The possibility of underlying heterogeneity makes heritability studies even less informative than, as prominent geneticists have noted (e.g., Rutter 2002, 4), the method of data analysis not suggesting where to look for the underlying genetic factors that contribute to heritability. Here I comment on the difficulty of translating from statistical analyses of data on traits to hypotheses about the measurable genetic or environmental factors involved in the development of the traits.
First recall what heritability means:
Consider claims that some human trait, say IQ test score at age 18, show high heritability. These claims can be derived from analysis of data from relatives. For example, the similarity of pairs of monozygotic twins (which share all their genes) can be compared with the similarity of pairs of dizygotic twins (which do not share all their genes). The more that the former quantity exceeds the latter, the higher is the trait’s heritability. Researchers and commentators often describe such comparisons as showing how much a trait is “heritable” or “genetic.” (from previous post)
Now the possibility of underlying heterogeneity is that
even if the similarity among twins or a set of close relatives is associated with similarity of (yet-to-be-identified) genetic factors, the factors may not be the same from one set of relatives to the next, or from one environment to the next (from previous post).
Imagine now that I revealed that the trait in this picture was body length and the twin pairs in this figure came from different species. You might ask why do heritability studies on pairs from different species–what could we do with the answer? But note, there is nothing in the method of estimating heritability that takes into account whether the pairs came from the same species or not. Indeed, the species could be Homo sapiens in Siberia, Pseudechis porphyriacus in Australia, and Sorghum bicolor in Asia. You would not expect that the genetic factors underlying the high heritability of body length in humans, red-bellied black snakes, and sorghum were the same. I suspect that you wouldn’t take high heritability of body length from this study as an indication that this trait is a good candidate for “molecular research to identify the specific genetic factors involved” (see another previous post). The reason—you would expect that the “even if the similarity among twins or a set of close relatives is associated with similarity of (yet-to-be-identified) genetic factors, the factors [would] not be the same from one set of relatives to the next.” But how closely related do the twin pairs have to get before you stop being concerned about the possibility of underlying heterogeneity? If the twin pairs were all from the same order would we use heritability as a guide to undertake molecular research? From the same genus? Same species? Same population? The methods of heritability studies do not tell us what degree of relatedness among the twin pairs (as against within the twin pairs) is close enough that the possibility of underlying heterogeneity disappears. Which leads us back to the question of a previous post, “What can researchers do on the basis of knowing a trait’s heritability if the genetic and environmental factors underlying the observed trait are heterogeneous?”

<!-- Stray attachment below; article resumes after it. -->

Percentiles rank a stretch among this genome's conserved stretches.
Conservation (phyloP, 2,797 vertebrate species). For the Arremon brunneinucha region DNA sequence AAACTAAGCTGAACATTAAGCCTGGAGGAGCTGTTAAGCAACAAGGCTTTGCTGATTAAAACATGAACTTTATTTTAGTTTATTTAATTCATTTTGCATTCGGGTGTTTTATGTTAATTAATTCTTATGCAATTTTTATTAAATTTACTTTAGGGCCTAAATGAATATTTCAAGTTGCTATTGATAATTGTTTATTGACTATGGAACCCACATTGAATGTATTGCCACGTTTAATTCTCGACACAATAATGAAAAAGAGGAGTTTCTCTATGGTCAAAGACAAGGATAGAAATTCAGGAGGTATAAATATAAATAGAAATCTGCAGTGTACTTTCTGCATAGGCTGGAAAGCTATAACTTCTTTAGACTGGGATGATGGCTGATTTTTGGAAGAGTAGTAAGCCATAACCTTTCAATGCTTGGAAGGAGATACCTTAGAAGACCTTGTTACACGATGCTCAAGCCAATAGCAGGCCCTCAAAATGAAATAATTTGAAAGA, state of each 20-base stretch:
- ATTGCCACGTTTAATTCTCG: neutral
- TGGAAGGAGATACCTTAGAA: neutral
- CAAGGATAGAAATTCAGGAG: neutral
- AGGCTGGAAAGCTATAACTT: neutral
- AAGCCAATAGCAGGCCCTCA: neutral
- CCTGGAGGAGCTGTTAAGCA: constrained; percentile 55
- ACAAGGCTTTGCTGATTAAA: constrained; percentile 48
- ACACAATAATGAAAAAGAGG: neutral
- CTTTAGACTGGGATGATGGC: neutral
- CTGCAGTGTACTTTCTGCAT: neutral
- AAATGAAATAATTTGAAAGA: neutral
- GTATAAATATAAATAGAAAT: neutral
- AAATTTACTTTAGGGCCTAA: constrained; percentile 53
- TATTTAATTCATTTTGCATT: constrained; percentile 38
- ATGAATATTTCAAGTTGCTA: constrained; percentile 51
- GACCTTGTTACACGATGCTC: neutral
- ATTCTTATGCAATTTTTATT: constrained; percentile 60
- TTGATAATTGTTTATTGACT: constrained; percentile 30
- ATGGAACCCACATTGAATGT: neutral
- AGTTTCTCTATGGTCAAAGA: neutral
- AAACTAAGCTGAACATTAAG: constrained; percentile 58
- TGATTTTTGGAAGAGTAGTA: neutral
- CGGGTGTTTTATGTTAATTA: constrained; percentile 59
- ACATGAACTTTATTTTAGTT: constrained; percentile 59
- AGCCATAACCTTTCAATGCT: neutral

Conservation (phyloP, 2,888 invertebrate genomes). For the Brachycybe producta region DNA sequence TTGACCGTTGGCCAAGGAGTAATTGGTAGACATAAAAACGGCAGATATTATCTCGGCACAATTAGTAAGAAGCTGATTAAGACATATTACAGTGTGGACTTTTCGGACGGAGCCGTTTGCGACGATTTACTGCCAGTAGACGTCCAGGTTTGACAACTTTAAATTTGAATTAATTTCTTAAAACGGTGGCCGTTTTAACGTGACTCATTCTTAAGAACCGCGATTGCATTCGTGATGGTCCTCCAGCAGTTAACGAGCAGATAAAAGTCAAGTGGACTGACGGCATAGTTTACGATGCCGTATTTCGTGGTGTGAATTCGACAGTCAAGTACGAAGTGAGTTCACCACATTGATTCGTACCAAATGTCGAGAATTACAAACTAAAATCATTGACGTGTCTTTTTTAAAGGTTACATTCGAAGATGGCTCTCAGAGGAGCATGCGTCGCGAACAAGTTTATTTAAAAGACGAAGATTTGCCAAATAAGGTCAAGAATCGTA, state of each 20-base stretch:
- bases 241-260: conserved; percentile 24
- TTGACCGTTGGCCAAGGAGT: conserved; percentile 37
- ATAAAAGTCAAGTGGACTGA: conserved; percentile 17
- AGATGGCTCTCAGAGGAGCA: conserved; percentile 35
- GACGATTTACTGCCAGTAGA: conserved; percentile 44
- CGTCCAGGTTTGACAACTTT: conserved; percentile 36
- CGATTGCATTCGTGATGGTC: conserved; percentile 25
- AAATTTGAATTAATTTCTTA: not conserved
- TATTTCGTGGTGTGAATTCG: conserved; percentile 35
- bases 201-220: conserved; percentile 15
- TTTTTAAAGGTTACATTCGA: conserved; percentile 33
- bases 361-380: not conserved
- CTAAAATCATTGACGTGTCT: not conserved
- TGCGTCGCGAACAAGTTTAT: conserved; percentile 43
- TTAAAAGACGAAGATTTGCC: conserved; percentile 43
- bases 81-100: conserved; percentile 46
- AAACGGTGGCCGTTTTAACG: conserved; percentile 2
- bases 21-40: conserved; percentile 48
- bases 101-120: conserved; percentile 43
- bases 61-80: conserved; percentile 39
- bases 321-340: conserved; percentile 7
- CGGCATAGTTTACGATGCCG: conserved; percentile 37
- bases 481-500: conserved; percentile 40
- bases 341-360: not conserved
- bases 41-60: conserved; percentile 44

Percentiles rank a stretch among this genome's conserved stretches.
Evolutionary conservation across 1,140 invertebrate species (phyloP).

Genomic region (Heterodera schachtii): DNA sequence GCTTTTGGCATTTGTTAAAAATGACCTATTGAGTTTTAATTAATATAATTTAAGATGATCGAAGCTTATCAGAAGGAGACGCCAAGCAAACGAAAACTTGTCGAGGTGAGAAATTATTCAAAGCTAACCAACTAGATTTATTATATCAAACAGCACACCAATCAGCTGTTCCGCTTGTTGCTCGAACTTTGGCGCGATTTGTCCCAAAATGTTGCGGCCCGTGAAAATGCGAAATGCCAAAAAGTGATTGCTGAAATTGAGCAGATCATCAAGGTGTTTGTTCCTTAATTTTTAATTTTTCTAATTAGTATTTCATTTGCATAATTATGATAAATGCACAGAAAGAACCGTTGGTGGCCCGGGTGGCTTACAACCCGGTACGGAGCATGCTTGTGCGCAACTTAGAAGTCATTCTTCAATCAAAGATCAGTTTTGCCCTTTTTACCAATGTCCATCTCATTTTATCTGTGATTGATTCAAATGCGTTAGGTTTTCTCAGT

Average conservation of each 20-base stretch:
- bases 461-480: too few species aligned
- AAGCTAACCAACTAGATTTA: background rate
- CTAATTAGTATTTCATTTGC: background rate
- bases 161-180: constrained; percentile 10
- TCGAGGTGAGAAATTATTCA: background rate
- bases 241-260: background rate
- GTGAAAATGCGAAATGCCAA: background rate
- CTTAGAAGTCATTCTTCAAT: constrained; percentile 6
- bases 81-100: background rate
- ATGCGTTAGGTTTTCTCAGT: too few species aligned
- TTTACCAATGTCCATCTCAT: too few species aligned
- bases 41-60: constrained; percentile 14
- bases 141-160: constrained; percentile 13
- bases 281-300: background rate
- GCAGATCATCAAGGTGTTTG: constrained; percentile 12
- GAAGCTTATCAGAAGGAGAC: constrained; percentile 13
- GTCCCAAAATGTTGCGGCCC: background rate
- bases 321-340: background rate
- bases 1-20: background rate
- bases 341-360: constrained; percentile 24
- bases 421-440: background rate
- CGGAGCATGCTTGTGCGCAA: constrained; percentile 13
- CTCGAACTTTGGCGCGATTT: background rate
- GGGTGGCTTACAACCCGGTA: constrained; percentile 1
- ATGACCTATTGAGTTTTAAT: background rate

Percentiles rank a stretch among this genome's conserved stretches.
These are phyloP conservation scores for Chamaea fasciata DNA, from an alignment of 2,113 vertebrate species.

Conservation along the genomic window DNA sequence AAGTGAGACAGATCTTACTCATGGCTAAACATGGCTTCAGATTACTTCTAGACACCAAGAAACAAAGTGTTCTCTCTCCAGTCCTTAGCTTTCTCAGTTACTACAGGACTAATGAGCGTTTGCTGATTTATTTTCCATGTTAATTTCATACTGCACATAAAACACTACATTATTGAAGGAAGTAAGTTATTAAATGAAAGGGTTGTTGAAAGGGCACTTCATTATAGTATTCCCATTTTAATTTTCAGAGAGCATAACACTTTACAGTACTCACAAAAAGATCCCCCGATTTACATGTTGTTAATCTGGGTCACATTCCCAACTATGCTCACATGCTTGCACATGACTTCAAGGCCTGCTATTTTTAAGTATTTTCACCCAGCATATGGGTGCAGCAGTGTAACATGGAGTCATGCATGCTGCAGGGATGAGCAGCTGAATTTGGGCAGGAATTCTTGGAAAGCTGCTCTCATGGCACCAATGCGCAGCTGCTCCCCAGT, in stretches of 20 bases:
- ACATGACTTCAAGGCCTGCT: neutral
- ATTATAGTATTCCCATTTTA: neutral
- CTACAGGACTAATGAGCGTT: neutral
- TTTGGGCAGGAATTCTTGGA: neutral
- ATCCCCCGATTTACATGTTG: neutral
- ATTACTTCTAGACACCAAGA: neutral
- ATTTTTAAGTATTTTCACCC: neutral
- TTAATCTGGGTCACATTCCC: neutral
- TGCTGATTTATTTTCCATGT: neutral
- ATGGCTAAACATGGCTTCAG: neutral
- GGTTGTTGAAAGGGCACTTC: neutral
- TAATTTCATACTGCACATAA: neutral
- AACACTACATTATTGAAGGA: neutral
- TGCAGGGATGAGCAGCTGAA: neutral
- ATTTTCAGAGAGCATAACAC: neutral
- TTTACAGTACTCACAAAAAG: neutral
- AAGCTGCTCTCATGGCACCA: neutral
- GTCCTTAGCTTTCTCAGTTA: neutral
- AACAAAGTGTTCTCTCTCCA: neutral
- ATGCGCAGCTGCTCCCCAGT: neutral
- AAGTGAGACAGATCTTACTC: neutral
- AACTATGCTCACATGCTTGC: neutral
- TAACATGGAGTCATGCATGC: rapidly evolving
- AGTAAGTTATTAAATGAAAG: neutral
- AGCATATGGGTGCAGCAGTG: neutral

More in the future on the challenges of getting others to appreciate the significance of the possibility of underlying heterogeneity. For now, let me note that the fact that similarity of twin pairs is not the only way to estimate heritability is not a pertinent objection. If heritability as estimated by the other means can also be estimated by similarity of twin pairs, the conceptual point made in this post must be relevant to those methods as well.